What do Costco, CVS, and Netflix have in common? They are more popular today than they were before the pandemic.
Large companies that helped customers adjust to life during the pandemic earned a surfeit of consumer trust in the annual Axios-Harris Poll 100 list. It is clear Americans appreciate large companies they can trust to deliver quality products and services–especially during a crisis.
There are several PR takeaways. Survey your customers periodically to determine their needs. In addition, find out what they think of your products and services. Great marketing and PR can do only so much for inadequate products.
The Axios-Harris 100 is based on polling of 34,026 Americans. It begins fresh each year as Harris surveys consumers to determine the 100 companies that are top of mind. A second group of Americans ranks the 100 companies across seven dimensions of reputation: trust, vision, growth, products & services, culture, ethics and citizenship. The 2020 rankings are based on a survey fielded June 24-July 6, 2020.
"Americans say large companies–with resources, infrastructure and advanced logistics–came to America's rescue during the pandemic," John Gerzema, Harris Poll's CEO said. "Big business is seen as more reliable than the federal government in keeping America running."
Take grocery stores. These were seen as at-risk environments when the pandemic reached the US early in March. Yet four of the top 10 most-trusted corporations in the survey are supermarkets: Publix (4), Wegmans (6), Costco (7) and Kroger (9).
Grocers did well in the survey because they remained open. Moreover, they were early adopters of social distancing and sanitation. In addition, they adjusted hours to keep at-risk people safe, and increased use of no-contact pickups and app orders.
Ranked #18 last year, Costco's CFO praised staff early in the pandemic during an investor call–something millions of soon-to-be-unemployed Americans undoubtedly appreciated. In addition, perhaps Costco's jump of 11 slots in one year might stem from its early insistence that shoppers wear masks.
CVS (37, 48 in 2019), Walgreens (38, 40 in 2019) and other pharmacies did better in this year's survey. Perhaps that's because several loaned space for public testing and played key roles in guaranteeing safe access to prescription drugs and other necessities. In addition, early in March, CVS waived delivery fees on prescriptions, allowing customers to shelter at home.
Trust in Zoom (28, not on the 2019 list) did not increase, but its stock price sure did–up by more than 100 percent in the last year and four times higher than eight months ago. Millions of adults owe their employment to Zoom’s ability to scale services, and tens of millions of students got their education via Zoom and other videoconferencing companies.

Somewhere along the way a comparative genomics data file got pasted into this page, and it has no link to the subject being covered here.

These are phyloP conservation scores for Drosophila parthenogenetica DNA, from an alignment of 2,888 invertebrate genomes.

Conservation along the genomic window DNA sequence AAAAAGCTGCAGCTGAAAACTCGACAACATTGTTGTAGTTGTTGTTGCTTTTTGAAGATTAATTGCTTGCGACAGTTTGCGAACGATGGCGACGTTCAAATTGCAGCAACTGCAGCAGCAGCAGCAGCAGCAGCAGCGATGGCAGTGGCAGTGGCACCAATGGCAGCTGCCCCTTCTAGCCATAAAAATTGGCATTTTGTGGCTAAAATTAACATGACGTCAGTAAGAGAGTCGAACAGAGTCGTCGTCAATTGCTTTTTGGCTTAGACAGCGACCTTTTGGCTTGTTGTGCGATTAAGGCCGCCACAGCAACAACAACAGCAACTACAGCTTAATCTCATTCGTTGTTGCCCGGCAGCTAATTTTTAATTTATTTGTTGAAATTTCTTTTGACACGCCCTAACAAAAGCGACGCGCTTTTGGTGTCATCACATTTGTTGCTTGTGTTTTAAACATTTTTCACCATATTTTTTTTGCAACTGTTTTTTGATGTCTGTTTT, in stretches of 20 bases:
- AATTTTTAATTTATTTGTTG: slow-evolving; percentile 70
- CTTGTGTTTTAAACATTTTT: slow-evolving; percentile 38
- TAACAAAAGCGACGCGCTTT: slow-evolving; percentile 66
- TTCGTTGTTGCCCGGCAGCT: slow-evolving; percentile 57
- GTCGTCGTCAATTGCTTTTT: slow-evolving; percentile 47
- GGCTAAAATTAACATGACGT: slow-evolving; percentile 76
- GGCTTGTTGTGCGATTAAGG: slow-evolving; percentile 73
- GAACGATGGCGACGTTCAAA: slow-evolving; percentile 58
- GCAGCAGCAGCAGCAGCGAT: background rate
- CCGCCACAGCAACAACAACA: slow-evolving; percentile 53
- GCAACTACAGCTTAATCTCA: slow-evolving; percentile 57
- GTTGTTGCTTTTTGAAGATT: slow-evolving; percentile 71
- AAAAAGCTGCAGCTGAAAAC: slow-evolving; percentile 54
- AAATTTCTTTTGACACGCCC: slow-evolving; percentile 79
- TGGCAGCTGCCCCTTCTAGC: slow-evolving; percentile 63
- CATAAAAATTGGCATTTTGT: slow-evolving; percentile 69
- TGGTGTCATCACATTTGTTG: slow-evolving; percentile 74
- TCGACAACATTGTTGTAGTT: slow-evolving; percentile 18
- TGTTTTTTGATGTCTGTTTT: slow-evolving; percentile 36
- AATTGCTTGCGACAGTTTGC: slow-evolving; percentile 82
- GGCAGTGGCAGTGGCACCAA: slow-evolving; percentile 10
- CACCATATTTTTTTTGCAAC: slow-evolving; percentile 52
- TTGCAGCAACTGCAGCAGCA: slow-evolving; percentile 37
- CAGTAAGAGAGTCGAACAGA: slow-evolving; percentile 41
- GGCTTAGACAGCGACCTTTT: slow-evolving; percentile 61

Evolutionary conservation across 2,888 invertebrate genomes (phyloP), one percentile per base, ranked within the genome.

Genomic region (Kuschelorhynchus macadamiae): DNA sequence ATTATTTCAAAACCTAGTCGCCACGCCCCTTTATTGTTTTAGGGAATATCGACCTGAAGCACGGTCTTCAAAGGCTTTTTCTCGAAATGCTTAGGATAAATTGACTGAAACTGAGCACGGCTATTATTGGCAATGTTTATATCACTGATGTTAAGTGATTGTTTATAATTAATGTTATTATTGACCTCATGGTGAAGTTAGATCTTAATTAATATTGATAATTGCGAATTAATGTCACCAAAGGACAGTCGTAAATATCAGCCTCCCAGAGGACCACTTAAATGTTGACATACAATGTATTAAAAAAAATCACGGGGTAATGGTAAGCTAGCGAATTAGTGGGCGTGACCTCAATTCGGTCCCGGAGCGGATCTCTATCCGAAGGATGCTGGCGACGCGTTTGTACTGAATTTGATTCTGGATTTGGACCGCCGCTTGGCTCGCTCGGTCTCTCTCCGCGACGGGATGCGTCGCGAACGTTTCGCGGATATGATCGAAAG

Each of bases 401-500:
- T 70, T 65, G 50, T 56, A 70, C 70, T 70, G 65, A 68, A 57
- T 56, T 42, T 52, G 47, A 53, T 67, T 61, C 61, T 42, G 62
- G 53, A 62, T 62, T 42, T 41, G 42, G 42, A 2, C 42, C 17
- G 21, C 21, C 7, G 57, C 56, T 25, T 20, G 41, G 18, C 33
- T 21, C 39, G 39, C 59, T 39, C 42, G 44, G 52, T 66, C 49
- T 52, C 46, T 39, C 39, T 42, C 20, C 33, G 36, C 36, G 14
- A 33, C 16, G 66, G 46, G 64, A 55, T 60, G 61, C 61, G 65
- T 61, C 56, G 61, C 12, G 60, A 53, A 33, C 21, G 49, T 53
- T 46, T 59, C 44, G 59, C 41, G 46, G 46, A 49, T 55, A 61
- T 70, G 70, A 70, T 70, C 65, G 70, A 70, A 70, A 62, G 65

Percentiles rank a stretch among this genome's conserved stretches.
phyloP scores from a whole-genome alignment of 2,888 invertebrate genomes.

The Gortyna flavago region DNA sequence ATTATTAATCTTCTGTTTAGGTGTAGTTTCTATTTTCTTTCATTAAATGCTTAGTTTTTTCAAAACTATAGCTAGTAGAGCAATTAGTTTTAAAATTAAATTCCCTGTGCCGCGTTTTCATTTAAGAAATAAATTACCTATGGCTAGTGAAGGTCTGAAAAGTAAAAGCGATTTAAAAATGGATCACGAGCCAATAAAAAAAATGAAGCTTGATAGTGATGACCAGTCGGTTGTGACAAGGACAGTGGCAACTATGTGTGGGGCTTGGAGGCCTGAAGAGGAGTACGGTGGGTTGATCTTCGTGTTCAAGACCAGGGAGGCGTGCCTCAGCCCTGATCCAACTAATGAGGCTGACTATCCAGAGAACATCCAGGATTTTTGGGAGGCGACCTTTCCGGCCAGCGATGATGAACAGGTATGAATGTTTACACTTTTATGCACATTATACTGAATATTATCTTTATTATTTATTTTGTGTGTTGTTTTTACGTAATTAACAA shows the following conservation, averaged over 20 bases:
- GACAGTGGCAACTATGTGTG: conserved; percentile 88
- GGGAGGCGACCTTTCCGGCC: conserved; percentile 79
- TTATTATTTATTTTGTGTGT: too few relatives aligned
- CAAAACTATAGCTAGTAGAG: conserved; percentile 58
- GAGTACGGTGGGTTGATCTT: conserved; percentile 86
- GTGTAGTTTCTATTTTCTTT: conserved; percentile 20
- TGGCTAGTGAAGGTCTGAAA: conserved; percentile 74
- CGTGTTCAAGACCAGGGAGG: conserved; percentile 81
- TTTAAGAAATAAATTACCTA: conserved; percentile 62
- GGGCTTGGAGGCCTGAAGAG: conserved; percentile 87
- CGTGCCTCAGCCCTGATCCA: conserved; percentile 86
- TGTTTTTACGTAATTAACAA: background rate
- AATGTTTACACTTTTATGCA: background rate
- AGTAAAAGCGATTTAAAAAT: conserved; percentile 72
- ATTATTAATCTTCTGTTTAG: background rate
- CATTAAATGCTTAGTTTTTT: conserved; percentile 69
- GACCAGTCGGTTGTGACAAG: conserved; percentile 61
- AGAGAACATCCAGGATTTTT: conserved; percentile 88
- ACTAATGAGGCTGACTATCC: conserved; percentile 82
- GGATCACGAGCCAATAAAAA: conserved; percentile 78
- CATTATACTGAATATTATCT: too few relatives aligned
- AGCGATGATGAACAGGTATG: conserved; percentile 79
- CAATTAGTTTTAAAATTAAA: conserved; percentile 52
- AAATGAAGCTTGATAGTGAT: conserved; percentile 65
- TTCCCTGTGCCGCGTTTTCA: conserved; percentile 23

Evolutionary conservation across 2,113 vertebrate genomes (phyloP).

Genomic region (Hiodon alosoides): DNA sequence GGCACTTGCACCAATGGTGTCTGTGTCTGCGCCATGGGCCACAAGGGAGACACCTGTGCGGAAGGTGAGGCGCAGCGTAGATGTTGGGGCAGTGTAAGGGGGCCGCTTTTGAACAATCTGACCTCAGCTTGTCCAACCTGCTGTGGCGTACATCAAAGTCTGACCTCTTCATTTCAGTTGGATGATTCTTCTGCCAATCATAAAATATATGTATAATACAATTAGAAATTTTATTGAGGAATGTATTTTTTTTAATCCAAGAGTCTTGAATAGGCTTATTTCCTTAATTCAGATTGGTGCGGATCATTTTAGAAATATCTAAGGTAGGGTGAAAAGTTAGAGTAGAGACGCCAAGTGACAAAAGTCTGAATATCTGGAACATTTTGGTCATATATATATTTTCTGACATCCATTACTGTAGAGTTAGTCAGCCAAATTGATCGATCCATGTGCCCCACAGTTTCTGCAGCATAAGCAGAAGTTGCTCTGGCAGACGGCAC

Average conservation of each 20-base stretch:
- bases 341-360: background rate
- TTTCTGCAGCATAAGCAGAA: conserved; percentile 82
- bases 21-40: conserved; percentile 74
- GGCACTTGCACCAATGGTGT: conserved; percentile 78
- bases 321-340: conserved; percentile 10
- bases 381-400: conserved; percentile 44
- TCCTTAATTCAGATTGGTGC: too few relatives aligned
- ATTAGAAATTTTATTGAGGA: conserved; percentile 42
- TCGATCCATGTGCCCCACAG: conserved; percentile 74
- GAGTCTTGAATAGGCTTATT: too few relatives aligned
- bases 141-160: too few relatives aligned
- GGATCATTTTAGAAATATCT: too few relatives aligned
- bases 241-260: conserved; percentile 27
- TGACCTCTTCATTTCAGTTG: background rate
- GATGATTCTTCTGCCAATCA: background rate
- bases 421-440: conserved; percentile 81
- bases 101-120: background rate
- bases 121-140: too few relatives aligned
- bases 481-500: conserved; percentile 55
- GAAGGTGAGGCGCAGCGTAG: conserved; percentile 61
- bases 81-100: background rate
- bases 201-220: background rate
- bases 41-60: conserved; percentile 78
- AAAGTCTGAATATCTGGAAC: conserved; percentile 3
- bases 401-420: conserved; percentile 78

Netflix’s contributions to mental health during the pandemic gave it a 7-point trust increase and the 17th spot on the list, with a stock price two-thirds higher than a year ago and more than 25 percent higher than in February 2020. Hulu came in at 13. It was not on the list last year.
Deliver on Your Promise
In ranking 100 large companies, consumers reaffirmed several core principles of business: offer a great product, treat people well, and deliver on promises.
Amazon's high rank (3) was off 1 spot from 2019. It maintained its excellent standing despite several controversies during the pandemic stemming from workers' claims it failed to protect them adequately against COVID-19. It seems clear consumers were able to overlook Amazon's issues (it ranked a respectable 24th in ethics) because they viewed its products & services, growth prospects and vision as excellent. UPS and FedEx ranked 10 and 20, respectively.
Banking on quality fast-food and great customer service, Chick-fil-A (11) was up 11 slots from 2019. It seems clear why Wells Fargo (96) and Juul Labs (100) earned the public's ire.
Breaking the Mold
Some corporations break the mold. Walmart (85) and Facebook (97) have seen modest gains in share price even though they rank low in the survey. They are outliers, relying on volume to make up for lack of trust.
Dustin Siggins is CEO of Proven Media Solutions PRNEWS editor Seth Arenstein contributed to this report